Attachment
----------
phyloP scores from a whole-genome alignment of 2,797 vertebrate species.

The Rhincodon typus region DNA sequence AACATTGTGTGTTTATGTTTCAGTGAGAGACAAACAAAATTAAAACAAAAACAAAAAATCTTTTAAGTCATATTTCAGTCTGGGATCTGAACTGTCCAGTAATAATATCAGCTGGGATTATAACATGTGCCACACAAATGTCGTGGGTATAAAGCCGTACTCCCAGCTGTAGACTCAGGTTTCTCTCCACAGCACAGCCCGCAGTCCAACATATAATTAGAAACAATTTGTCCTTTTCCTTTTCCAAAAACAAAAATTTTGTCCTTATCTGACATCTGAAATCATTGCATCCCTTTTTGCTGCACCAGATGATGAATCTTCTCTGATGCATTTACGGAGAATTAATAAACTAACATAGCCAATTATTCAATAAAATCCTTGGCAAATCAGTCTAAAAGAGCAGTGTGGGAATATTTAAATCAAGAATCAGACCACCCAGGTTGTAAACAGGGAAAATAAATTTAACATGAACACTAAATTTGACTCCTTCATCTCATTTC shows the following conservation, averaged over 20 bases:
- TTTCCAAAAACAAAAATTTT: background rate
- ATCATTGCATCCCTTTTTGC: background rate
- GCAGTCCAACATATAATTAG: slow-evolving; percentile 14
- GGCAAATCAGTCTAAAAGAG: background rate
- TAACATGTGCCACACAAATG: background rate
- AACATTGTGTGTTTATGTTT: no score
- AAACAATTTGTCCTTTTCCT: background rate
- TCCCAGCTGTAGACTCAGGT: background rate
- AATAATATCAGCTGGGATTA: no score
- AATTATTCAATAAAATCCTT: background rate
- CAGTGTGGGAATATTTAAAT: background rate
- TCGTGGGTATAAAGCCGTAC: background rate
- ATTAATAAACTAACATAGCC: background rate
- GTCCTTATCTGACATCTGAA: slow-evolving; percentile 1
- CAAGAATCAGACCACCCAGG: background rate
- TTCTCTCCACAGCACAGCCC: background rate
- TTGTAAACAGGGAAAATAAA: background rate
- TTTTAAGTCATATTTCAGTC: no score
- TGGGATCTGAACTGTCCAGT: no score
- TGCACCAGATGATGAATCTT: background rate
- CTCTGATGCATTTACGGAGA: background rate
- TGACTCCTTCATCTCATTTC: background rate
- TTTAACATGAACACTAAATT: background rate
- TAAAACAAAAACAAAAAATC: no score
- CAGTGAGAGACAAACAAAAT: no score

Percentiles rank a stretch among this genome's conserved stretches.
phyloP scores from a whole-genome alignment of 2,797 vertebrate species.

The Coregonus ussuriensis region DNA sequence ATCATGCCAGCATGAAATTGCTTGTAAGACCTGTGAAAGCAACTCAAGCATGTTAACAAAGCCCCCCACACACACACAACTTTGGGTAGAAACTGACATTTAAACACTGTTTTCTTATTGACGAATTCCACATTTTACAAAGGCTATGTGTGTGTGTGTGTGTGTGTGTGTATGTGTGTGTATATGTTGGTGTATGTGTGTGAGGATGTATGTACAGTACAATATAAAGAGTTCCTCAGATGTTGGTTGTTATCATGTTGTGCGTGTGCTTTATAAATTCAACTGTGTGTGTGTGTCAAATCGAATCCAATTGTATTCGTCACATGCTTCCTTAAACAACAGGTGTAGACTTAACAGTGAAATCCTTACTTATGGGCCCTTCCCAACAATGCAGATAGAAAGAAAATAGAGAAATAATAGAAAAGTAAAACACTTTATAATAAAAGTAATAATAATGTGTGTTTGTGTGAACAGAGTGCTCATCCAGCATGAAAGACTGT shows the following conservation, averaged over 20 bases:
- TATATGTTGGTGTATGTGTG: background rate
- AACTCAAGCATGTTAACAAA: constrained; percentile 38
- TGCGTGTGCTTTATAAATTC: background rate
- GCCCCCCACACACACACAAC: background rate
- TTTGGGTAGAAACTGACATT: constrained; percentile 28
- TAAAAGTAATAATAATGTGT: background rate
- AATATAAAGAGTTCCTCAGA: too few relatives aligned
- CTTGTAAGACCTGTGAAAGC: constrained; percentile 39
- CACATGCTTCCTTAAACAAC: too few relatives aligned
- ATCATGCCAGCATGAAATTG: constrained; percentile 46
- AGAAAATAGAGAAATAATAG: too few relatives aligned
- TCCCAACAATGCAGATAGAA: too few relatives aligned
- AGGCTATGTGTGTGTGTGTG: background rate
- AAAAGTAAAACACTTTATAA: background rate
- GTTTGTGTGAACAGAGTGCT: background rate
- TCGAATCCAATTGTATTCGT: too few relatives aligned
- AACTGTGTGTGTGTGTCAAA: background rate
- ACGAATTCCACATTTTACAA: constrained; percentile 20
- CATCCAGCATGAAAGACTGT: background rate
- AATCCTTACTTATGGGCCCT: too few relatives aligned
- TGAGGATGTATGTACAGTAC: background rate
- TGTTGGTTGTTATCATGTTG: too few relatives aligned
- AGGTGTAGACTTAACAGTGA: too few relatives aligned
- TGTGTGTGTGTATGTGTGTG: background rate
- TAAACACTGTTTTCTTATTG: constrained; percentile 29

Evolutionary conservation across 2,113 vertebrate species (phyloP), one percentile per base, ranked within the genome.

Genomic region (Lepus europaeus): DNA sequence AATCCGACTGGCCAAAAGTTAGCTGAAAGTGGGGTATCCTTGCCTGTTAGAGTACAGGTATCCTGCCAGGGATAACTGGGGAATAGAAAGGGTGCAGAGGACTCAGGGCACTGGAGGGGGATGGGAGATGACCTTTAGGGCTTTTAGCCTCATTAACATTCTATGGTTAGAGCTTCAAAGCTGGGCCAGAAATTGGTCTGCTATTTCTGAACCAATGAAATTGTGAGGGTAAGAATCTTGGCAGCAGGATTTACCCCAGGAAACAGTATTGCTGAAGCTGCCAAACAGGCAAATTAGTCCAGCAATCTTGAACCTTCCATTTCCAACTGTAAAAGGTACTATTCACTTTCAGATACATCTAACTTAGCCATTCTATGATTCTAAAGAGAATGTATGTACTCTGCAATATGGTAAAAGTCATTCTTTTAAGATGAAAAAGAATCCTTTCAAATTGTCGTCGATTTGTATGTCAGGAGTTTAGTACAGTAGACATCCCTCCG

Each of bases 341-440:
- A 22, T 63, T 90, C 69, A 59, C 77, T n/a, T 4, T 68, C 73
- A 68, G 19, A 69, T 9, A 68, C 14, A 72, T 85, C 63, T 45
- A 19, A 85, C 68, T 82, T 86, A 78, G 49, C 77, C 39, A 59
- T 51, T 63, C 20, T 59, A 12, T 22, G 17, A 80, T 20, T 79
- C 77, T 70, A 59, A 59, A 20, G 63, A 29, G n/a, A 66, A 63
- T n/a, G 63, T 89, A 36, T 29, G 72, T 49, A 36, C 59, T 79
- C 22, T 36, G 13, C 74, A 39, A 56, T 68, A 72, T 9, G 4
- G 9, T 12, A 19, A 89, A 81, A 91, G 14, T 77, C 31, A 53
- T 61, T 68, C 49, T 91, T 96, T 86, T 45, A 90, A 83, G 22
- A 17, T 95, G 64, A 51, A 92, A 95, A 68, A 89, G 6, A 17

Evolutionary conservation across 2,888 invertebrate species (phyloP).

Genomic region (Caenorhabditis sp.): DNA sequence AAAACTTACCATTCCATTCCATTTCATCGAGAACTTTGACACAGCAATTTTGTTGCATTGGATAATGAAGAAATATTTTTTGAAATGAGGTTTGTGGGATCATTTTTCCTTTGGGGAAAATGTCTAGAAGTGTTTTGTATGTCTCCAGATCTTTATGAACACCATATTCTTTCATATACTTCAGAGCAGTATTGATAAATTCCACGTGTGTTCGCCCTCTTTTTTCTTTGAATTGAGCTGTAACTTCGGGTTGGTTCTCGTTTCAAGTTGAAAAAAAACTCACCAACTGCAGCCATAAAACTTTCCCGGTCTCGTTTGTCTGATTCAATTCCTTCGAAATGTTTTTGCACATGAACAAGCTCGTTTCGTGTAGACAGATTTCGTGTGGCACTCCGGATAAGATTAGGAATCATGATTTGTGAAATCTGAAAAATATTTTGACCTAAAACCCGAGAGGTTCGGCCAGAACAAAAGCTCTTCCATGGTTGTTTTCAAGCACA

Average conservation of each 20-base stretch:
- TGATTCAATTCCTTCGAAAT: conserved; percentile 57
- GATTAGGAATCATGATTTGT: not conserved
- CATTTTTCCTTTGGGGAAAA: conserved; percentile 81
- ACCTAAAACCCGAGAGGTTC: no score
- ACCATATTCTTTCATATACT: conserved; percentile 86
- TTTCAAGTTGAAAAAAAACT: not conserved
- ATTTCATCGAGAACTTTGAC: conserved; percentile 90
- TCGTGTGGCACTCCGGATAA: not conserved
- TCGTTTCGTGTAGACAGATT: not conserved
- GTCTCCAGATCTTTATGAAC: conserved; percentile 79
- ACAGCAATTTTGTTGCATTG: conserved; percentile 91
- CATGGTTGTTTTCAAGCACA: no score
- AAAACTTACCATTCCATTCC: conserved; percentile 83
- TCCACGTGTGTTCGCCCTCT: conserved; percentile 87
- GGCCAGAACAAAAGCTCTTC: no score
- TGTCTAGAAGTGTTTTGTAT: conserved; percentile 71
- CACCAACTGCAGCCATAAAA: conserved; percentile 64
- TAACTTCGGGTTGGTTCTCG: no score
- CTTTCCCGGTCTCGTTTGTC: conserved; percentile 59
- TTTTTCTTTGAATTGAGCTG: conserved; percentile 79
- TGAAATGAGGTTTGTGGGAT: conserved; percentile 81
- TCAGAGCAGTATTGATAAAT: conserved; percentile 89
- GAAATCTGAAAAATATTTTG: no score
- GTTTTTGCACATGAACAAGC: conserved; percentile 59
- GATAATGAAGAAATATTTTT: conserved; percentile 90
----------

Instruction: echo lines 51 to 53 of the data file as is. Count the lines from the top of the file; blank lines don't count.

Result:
- TGAGGATGTATGTACAGTAC: background rate
- TGTTGGTTGTTATCATGTTG: too few relatives aligned
- AGGTGTAGACTTAACAGTGA: too few relatives aligned